Horse meat isn’t usually sold in Irish supermarkets - but Irish horses are being habitually slaughtered for customers in the rest of the European Union.
In 2016 the total number of horses killed for meat was 7,618, which represents a steep rise on the 6,033 slaughtered in 2015.
However, last year’s 25% increase still leaves the number far below the 24,000 animals taken in by abattoirs in 2011 when at the height of the recession many previously wealthy horse owners were unable to afford their upkeep.
While many horse lovers will be horrified to read of such practices, Conor Dowling, the chief inspector of the Irish Society of the Prevention of Cruelty to Animals (ISPCA), said it’s better than letting an animal suffer.
“We’ve seen so many animals abandoned in bad condition over the past 10 years,” Dowling told the Irish Examiner. “It is certainly favorable for an animal to be humanely destroyed, or slaughtered for meat or put to sleep by a vet.
“It is a sad situation that this is what is required, because of over-population, but, sometimes, it might be the responsible thing to do.”
Even racing thoroughbreds worth small fortunes in their primes end up as burgers or steaks.
“It could be horses who have reached an age where they can’t perform anymore, or who don’t make the grade,” Dowling said.
“Some might have some sort of injury and be healthy enough to make the trip to the slaughterhouse, but not to live on indefinitely.”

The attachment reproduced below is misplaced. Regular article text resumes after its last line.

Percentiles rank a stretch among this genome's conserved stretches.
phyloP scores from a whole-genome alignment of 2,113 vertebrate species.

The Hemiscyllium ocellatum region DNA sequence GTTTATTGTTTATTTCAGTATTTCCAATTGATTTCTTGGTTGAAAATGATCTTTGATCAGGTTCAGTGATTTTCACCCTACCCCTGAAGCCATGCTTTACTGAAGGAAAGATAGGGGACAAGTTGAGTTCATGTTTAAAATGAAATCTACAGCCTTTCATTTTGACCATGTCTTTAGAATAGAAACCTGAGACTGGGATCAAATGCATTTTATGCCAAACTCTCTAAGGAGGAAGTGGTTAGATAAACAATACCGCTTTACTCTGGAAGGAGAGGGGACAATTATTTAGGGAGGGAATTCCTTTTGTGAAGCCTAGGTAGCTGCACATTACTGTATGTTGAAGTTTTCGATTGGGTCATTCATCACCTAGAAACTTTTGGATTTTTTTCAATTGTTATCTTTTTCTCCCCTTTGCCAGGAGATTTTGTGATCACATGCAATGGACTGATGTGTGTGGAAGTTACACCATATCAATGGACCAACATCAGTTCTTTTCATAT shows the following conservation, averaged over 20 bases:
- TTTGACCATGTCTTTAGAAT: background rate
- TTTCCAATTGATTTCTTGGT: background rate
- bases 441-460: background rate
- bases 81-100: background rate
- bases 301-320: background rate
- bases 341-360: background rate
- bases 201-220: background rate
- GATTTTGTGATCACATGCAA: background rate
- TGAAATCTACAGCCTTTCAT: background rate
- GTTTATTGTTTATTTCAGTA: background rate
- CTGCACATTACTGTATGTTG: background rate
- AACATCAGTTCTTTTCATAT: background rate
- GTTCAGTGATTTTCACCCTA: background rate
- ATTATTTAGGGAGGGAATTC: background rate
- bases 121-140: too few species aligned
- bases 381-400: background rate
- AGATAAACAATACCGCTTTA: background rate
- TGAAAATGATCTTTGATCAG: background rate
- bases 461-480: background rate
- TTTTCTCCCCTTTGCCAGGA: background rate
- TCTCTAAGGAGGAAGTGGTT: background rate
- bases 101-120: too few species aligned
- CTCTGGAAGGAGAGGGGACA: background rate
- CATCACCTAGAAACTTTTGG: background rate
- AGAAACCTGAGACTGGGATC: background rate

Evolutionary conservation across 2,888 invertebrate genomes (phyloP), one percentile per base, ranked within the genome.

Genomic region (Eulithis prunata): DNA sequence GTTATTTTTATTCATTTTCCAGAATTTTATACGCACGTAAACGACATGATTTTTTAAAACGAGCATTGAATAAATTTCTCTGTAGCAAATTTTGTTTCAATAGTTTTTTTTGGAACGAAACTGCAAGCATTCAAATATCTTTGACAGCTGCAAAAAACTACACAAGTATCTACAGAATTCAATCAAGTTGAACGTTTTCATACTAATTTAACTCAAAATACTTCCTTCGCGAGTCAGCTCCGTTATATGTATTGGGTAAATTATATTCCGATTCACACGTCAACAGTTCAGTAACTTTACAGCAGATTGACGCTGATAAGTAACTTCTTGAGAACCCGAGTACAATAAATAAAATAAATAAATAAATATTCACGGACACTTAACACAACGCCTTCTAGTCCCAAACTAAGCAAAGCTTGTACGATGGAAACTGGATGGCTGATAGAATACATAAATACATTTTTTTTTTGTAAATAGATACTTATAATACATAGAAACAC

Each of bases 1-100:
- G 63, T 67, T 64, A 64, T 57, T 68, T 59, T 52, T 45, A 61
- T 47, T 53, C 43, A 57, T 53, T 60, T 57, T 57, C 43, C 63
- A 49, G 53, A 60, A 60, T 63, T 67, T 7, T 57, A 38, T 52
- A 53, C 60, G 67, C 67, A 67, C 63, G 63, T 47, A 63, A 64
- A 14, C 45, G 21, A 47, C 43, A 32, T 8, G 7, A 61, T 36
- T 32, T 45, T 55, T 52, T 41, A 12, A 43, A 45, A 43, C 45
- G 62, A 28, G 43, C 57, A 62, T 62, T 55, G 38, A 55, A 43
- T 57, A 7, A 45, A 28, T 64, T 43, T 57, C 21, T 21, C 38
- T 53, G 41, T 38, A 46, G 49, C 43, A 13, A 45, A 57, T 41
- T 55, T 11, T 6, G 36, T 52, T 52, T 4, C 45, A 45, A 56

However, the number of horses slaughtered pales in comparison to the number of cattle and sheep killed in Irish abattoirs. Department of Agriculture figures show 1.6 millions cows and a further 2.7 million sheep were slaughtered in 2016.
While beef, mutton and lamb remain staples of the Irish diet, the sale of horse meat has a controversial history.
In 2013 it was revealed that millions of beef burgers in Ireland had been sold containing traces of horse meat.
The public was aghast and it led to the recall of more than 10 million burgers and urgent questions in the Irish Parliament. Though there was no questions as to the burgers reaching the EU’s food standards, many Irish folk felt they had been duped and would never have bought the burgers had they known they were part horse.
Globally, demand for horse meat has soared in recent years and is particularly popular in France, where it is considered haute cuisine and until recently was usually only sold in specialist shops.
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H/T: Irish Examiner